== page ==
Gabriel Poesia

An Explanation of In-context Learning as Implicit Bayesian Inference (@ ICLR 2022)

Sang Michael Xie, Aditi Raghunathan, Percy Liang, Tengyu Ma


This paper provides an explanation of in-context learning in language models through the claim that models learn to implicitly perform Bayesian inference to infer a latent concept from their prompts.

One observation that makes in-context learning intriguing is that language models are trained on sequences that qualitatively differ from the prompts we use at test-time. In particular, sequences of raw input-output examples are quite unusual for the Web, but LMs can complete them with correct (or at least on-topic) outputs nonetheless.

The paper setup is the following:

Their analysis essentianlly shows that one of two things happen:

They then make a synthetic dataset where concepts and documents follow their HMM-induced distribution from the theory, and show that both Transformers and LSTMs can perform in-context learning, and that model scale increases in-context performance even if the training loss stays the same. This last bit is an interesting observation even in this small-scale setting.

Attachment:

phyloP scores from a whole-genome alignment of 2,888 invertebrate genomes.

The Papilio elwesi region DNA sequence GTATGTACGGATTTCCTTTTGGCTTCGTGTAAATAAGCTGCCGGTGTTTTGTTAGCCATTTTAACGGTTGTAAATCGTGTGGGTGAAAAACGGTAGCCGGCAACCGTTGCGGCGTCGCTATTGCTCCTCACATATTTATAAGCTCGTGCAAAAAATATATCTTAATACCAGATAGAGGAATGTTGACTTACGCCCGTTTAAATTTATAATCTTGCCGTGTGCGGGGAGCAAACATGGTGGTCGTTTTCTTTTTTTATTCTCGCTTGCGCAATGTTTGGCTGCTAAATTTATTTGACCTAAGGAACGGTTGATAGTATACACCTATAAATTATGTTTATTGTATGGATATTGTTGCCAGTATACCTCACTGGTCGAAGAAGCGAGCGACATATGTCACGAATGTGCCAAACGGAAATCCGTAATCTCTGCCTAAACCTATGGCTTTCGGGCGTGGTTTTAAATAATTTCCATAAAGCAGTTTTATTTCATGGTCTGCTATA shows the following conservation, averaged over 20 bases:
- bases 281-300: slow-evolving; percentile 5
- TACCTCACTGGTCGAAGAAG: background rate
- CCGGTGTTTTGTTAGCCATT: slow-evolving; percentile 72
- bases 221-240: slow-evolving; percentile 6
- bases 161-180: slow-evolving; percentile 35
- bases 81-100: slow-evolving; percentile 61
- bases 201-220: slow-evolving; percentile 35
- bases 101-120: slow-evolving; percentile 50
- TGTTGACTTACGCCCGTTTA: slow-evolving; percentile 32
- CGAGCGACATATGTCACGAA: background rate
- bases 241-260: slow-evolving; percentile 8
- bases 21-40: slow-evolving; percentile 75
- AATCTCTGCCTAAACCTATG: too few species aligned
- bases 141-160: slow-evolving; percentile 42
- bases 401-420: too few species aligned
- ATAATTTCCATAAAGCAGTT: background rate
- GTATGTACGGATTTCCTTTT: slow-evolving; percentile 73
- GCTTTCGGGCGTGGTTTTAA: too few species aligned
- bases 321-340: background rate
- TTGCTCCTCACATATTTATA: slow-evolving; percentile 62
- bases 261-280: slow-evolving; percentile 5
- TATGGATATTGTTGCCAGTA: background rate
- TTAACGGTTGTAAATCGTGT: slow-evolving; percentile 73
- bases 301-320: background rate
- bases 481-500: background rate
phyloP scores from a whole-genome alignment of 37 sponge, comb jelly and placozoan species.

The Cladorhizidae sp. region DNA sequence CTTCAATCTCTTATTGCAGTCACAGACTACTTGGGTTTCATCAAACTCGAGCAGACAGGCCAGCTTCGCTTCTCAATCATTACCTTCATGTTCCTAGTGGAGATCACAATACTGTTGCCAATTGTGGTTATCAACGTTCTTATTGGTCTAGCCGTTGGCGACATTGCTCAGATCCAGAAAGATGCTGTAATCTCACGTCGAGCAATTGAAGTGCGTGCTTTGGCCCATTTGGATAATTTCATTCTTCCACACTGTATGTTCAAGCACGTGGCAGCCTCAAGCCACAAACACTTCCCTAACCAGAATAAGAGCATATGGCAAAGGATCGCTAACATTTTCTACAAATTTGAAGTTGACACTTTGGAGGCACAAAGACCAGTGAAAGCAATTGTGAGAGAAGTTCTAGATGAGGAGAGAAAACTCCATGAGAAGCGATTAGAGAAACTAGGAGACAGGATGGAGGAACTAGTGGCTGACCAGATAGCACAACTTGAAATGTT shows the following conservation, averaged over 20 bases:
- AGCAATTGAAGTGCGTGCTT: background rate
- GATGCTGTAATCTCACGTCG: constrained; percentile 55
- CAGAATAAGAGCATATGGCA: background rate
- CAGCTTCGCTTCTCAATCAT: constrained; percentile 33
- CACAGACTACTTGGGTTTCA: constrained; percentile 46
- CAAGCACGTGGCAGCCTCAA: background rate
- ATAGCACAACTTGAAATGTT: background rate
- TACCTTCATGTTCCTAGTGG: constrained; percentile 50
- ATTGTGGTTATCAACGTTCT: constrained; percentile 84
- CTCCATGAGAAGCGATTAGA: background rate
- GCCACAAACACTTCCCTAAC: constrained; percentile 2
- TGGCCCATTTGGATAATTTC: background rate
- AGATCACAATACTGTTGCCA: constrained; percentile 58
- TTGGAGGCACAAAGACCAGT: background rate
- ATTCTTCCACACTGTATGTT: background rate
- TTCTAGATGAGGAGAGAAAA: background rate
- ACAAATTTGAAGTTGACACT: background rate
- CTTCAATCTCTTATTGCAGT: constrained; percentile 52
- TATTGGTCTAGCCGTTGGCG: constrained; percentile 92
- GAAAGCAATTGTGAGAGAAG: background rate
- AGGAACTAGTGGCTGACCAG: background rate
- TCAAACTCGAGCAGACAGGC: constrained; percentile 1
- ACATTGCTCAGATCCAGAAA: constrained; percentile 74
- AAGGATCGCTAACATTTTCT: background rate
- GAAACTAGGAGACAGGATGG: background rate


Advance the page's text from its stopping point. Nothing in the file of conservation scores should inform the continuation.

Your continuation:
One thing I missed from the paper's argument was the link between Transformers trained via maximum likelihood and their Bayesian predictor. As far as I followed, the argument is that the Bayesian predictor would perform in-context learning and achieve optimality in $0-1$ loss. But this is not conceptually the same as saying that "any model that is $0-1$ loss-optimal is equivalent to the Bayesian predictor", even though I do in general buy their overall take on what is even in-context learning.